committee to study the use of a penalty box -- similar to the one
    used by the NHL -- "for players who deliver dangerous hits to a
    quarterback."  NFL Communications Dir Greg Aiello confirmed that
    the proposal had been made, and noted that the idea has been
    discussed in the committee before.  "But it has never made it out
    ... for a discussion by the team owners."  Aiello, on the latest
    proposal: "It would be for flagrant hits on the quarterback, but
    not for other penalties.  It would have to be determined how long
    a player would spend in the penalty box.  Whether it's for a
    specific amount of time or a certain number of plays."  What is
    not known, is whether a team would be allowed to replace that
    player on the field, or play short-handed.  Several quarterbacks
    have missed all or part of games this season with concussions.
    But only one player has been fined for a flagrant hit on a
    quarterback (Timothy Smith, N.Y. TIMES, 11/29).
         THE IMPLEMENTER?  NFL Dir of Football Development Gene
    Washington is profiled in USA TODAY.  Part of Washington's job is
    setting the amount a player should be fined for certain rule
    violations (USA TODAY, 11/29).

    Print | Tags: Leagues and Governing Bodies, NFL, NHL

         Dick Moss, one of the main organizers of the proposed United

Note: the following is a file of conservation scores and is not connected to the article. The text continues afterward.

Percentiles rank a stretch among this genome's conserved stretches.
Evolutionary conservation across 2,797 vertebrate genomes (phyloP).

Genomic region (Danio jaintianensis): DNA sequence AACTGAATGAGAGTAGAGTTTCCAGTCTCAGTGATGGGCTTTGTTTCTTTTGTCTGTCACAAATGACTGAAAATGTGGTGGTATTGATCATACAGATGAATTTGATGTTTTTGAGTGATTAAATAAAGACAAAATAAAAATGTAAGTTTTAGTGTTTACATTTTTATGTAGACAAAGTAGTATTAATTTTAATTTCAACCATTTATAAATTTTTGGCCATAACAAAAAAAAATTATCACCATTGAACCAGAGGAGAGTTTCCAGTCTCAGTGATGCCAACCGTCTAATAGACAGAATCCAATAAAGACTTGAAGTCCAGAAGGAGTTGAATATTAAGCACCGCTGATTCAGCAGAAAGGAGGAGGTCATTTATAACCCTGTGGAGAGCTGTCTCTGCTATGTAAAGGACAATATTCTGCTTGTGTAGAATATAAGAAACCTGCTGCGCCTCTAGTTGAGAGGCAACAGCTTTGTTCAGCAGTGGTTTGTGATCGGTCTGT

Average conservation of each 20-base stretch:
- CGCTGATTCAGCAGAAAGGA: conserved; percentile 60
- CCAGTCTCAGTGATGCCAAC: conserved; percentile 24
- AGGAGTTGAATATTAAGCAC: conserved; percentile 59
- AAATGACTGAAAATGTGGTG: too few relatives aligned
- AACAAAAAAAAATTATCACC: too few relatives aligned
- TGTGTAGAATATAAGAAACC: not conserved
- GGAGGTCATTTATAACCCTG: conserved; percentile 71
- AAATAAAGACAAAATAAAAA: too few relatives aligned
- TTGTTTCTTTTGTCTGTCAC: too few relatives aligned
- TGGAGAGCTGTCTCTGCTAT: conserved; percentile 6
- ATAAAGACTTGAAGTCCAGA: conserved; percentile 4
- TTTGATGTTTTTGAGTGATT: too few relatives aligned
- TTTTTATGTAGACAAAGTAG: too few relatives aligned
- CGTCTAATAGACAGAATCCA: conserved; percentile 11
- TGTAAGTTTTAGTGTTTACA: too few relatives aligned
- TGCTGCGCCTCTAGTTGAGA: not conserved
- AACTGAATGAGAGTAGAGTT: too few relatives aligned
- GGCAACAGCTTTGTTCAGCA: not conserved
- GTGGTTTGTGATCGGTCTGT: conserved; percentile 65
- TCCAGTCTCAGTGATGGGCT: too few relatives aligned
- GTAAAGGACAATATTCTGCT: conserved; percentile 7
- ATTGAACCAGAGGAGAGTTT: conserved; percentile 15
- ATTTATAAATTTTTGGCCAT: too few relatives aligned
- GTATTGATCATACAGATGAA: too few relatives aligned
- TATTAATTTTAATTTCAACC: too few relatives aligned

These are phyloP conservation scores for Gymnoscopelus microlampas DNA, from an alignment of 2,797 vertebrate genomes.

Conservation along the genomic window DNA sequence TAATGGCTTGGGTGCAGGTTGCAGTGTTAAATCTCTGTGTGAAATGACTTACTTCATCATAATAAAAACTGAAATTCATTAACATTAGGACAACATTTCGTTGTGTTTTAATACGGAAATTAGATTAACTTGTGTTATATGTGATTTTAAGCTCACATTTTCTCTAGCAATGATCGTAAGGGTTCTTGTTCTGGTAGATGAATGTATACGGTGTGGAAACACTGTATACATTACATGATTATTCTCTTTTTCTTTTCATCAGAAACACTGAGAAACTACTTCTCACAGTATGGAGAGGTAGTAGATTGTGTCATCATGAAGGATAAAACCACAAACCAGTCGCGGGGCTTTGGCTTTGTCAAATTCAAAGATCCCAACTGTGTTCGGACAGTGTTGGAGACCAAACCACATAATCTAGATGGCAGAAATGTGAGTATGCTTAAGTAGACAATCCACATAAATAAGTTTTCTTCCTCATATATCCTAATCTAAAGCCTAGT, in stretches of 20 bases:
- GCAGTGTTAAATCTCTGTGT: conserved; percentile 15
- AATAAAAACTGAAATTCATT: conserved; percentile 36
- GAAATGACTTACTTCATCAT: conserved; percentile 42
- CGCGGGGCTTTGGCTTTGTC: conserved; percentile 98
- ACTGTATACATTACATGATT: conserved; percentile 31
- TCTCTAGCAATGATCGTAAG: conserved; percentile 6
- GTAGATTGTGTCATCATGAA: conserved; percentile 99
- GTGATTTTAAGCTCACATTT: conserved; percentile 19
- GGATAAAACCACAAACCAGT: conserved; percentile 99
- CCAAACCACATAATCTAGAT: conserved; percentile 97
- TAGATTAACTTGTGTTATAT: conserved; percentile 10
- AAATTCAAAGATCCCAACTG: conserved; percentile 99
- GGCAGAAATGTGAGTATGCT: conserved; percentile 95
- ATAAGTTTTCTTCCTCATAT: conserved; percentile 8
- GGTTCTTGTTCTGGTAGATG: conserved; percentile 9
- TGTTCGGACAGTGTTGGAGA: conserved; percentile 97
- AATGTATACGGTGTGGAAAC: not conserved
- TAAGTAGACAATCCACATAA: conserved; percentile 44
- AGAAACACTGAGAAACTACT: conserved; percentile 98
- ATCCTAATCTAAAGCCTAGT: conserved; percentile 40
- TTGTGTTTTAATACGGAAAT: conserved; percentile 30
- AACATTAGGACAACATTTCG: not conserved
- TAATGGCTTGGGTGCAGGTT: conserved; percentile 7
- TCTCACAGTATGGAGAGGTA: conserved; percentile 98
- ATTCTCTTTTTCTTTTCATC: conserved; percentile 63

Baseball League, was in Vancouver Sunday for the CFL's Grey Cup.
    Moss: "Vancouver is very important to us.  There's the size of
    the city and a wonderful community for the players to live in.
    But the big thing is the domed stadium is here and ready for
    baseball."  B.C. Pavilion Corp. officials met with Moss and
    partner Robert Mrazek on Monday about the possible use of the
    facility for a UBL franchise.  The facility has also been in
    negotiations with the Mariners to lure the Seattle franchise
    across the border for 8-10 games a year.  Mrazek: "We think this
    is a great business opportunity.  But the real key is each team
    will be a true three-way partnership between the city, the owner
    and the players" (Lyndon Little, VANCOUVER SUN, 11/29).

    Print | Tags: CFL, Leagues and Governing Bodies, Seattle Mariners